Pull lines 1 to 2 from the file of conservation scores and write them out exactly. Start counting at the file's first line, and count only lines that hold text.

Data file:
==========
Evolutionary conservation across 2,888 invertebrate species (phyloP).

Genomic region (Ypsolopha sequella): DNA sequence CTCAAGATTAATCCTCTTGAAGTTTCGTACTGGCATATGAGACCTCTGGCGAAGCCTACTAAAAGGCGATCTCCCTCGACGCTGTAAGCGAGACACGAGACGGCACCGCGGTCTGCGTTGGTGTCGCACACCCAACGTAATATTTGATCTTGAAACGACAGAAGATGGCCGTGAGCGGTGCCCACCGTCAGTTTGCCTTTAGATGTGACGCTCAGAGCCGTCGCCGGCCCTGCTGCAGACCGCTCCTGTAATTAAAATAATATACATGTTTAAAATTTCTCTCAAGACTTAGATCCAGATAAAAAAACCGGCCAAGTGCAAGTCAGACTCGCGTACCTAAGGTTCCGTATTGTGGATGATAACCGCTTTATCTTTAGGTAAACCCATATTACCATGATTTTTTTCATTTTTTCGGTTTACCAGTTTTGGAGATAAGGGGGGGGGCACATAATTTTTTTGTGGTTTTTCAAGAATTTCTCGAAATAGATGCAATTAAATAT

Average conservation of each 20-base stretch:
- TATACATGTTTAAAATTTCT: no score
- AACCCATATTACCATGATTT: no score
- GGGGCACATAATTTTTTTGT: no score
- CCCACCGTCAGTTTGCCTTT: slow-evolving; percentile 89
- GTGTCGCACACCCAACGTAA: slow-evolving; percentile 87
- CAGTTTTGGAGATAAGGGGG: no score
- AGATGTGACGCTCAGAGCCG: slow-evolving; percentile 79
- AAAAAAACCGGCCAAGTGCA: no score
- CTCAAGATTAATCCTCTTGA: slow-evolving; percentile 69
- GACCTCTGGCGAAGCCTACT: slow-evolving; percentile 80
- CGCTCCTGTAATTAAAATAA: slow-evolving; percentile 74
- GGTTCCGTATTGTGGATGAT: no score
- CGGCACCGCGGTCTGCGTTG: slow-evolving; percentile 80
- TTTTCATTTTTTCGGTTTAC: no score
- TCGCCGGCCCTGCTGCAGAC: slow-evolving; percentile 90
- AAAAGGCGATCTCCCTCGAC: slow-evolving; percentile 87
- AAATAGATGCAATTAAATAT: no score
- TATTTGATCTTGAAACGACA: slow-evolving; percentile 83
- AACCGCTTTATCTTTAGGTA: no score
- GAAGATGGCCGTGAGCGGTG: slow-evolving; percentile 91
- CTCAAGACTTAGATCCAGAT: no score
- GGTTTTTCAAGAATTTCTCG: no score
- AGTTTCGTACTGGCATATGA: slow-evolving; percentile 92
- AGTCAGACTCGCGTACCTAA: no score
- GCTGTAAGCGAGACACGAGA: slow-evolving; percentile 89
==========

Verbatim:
Evolutionary conservation across 2,888 invertebrate species (phyloP).

Genomic region (Ypsolopha sequella): DNA sequence CTCAAGATTAATCCTCTTGAAGTTTCGTACTGGCATATGAGACCTCTGGCGAAGCCTACTAAAAGGCGATCTCCCTCGACGCTGTAAGCGAGACACGAGACGGCACCGCGGTCTGCGTTGGTGTCGCACACCCAACGTAATATTTGATCTTGAAACGACAGAAGATGGCCGTGAGCGGTGCCCACCGTCAGTTTGCCTTTAGATGTGACGCTCAGAGCCGTCGCCGGCCCTGCTGCAGACCGCTCCTGTAATTAAAATAATATACATGTTTAAAATTTCTCTCAAGACTTAGATCCAGATAAAAAAACCGGCCAAGTGCAAGTCAGACTCGCGTACCTAAGGTTCCGTATTGTGGATGATAACCGCTTTATCTTTAGGTAAACCCATATTACCATGATTTTTTTCATTTTTTCGGTTTACCAGTTTTGGAGATAAGGGGGGGGGCACATAATTTTTTTGTGGTTTTTCAAGAATTTCTCGAAATAGATGCAATTAAATAT